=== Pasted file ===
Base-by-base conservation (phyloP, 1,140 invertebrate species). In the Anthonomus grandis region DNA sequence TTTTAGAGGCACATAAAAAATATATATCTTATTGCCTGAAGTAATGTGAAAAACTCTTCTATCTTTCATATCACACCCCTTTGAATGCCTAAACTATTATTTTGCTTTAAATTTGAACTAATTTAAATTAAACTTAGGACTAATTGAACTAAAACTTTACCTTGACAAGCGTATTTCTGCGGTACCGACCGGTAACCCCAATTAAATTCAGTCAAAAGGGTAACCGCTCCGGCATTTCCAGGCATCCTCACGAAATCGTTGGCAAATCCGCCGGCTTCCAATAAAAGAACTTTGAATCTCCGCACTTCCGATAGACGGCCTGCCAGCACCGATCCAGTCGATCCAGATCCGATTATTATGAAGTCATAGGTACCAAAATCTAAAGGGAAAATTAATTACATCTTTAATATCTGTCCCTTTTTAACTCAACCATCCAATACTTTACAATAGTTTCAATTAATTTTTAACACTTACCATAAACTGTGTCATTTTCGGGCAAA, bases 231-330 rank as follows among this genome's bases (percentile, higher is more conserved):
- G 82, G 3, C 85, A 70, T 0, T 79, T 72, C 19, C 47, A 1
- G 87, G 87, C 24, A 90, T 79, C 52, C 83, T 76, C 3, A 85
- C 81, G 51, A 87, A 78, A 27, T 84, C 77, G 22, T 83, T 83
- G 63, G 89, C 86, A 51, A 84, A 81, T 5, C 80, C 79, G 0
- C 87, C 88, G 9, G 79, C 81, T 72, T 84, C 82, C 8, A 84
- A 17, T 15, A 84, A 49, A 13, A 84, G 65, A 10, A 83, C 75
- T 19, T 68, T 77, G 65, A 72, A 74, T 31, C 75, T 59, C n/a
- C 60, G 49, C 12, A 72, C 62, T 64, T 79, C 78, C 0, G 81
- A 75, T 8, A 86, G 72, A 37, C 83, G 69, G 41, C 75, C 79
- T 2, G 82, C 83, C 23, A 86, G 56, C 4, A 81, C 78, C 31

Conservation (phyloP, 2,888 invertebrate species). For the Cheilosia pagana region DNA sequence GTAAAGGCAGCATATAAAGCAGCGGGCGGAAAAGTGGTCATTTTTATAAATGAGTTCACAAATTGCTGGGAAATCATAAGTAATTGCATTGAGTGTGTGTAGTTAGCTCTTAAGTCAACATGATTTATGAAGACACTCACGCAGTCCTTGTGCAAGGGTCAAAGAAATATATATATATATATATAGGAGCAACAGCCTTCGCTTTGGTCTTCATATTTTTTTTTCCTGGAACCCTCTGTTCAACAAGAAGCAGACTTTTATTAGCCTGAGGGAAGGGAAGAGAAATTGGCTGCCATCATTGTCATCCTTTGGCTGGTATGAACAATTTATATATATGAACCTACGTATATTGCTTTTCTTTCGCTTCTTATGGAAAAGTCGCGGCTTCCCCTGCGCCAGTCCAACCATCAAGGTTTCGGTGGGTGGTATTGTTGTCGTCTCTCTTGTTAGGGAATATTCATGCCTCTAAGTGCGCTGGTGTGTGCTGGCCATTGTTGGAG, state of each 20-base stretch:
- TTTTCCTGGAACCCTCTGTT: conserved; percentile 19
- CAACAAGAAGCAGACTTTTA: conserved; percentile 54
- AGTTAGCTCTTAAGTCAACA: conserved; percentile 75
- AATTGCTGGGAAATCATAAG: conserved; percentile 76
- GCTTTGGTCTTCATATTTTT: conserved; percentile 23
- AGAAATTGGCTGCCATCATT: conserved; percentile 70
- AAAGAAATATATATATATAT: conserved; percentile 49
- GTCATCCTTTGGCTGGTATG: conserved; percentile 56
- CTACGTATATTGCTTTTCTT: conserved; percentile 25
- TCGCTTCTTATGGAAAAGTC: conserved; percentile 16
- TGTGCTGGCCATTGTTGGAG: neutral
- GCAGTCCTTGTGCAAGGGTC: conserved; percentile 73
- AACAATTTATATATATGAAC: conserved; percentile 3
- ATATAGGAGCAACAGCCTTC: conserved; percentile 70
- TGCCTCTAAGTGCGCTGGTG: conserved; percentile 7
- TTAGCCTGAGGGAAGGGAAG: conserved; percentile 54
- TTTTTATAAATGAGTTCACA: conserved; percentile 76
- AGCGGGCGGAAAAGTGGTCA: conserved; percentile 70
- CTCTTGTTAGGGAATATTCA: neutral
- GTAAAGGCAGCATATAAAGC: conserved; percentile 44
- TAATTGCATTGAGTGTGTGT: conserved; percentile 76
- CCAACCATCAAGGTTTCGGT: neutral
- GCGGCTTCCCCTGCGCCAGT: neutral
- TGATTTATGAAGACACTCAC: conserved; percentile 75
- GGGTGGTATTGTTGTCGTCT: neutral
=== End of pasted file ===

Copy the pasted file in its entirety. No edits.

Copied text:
Base-by-base conservation (phyloP, 1,140 invertebrate species). In the Anthonomus grandis region DNA sequence TTTTAGAGGCACATAAAAAATATATATCTTATTGCCTGAAGTAATGTGAAAAACTCTTCTATCTTTCATATCACACCCCTTTGAATGCCTAAACTATTATTTTGCTTTAAATTTGAACTAATTTAAATTAAACTTAGGACTAATTGAACTAAAACTTTACCTTGACAAGCGTATTTCTGCGGTACCGACCGGTAACCCCAATTAAATTCAGTCAAAAGGGTAACCGCTCCGGCATTTCCAGGCATCCTCACGAAATCGTTGGCAAATCCGCCGGCTTCCAATAAAAGAACTTTGAATCTCCGCACTTCCGATAGACGGCCTGCCAGCACCGATCCAGTCGATCCAGATCCGATTATTATGAAGTCATAGGTACCAAAATCTAAAGGGAAAATTAATTACATCTTTAATATCTGTCCCTTTTTAACTCAACCATCCAATACTTTACAATAGTTTCAATTAATTTTTAACACTTACCATAAACTGTGTCATTTTCGGGCAAA, bases 231-330 rank as follows among this genome's bases (percentile, higher is more conserved):
- G 82, G 3, C 85, A 70, T 0, T 79, T 72, C 19, C 47, A 1
- G 87, G 87, C 24, A 90, T 79, C 52, C 83, T 76, C 3, A 85
- C 81, G 51, A 87, A 78, A 27, T 84, C 77, G 22, T 83, T 83
- G 63, G 89, C 86, A 51, A 84, A 81, T 5, C 80, C 79, G 0
- C 87, C 88, G 9, G 79, C 81, T 72, T 84, C 82, C 8, A 84
- A 17, T 15, A 84, A 49, A 13, A 84, G 65, A 10, A 83, C 75
- T 19, T 68, T 77, G 65, A 72, A 74, T 31, C 75, T 59, C n/a
- C 60, G 49, C 12, A 72, C 62, T 64, T 79, C 78, C 0, G 81
- A 75, T 8, A 86, G 72, A 37, C 83, G 69, G 41, C 75, C 79
- T 2, G 82, C 83, C 23, A 86, G 56, C 4, A 81, C 78, C 31

Conservation (phyloP, 2,888 invertebrate species). For the Cheilosia pagana region DNA sequence GTAAAGGCAGCATATAAAGCAGCGGGCGGAAAAGTGGTCATTTTTATAAATGAGTTCACAAATTGCTGGGAAATCATAAGTAATTGCATTGAGTGTGTGTAGTTAGCTCTTAAGTCAACATGATTTATGAAGACACTCACGCAGTCCTTGTGCAAGGGTCAAAGAAATATATATATATATATATAGGAGCAACAGCCTTCGCTTTGGTCTTCATATTTTTTTTTCCTGGAACCCTCTGTTCAACAAGAAGCAGACTTTTATTAGCCTGAGGGAAGGGAAGAGAAATTGGCTGCCATCATTGTCATCCTTTGGCTGGTATGAACAATTTATATATATGAACCTACGTATATTGCTTTTCTTTCGCTTCTTATGGAAAAGTCGCGGCTTCCCCTGCGCCAGTCCAACCATCAAGGTTTCGGTGGGTGGTATTGTTGTCGTCTCTCTTGTTAGGGAATATTCATGCCTCTAAGTGCGCTGGTGTGTGCTGGCCATTGTTGGAG, state of each 20-base stretch:
- TTTTCCTGGAACCCTCTGTT: conserved; percentile 19
- CAACAAGAAGCAGACTTTTA: conserved; percentile 54
- AGTTAGCTCTTAAGTCAACA: conserved; percentile 75
- AATTGCTGGGAAATCATAAG: conserved; percentile 76
- GCTTTGGTCTTCATATTTTT: conserved; percentile 23
- AGAAATTGGCTGCCATCATT: conserved; percentile 70
- AAAGAAATATATATATATAT: conserved; percentile 49
- GTCATCCTTTGGCTGGTATG: conserved; percentile 56
- CTACGTATATTGCTTTTCTT: conserved; percentile 25
- TCGCTTCTTATGGAAAAGTC: conserved; percentile 16
- TGTGCTGGCCATTGTTGGAG: neutral
- GCAGTCCTTGTGCAAGGGTC: conserved; percentile 73
- AACAATTTATATATATGAAC: conserved; percentile 3
- ATATAGGAGCAACAGCCTTC: conserved; percentile 70
- TGCCTCTAAGTGCGCTGGTG: conserved; percentile 7
- TTAGCCTGAGGGAAGGGAAG: conserved; percentile 54
- TTTTTATAAATGAGTTCACA: conserved; percentile 76
- AGCGGGCGGAAAAGTGGTCA: conserved; percentile 70
- CTCTTGTTAGGGAATATTCA: neutral
- GTAAAGGCAGCATATAAAGC: conserved; percentile 44
- TAATTGCATTGAGTGTGTGT: conserved; percentile 76
- CCAACCATCAAGGTTTCGGT: neutral
- GCGGCTTCCCCTGCGCCAGT: neutral
- TGATTTATGAAGACACTCAC: conserved; percentile 75
- GGGTGGTATTGTTGTCGTCT: neutral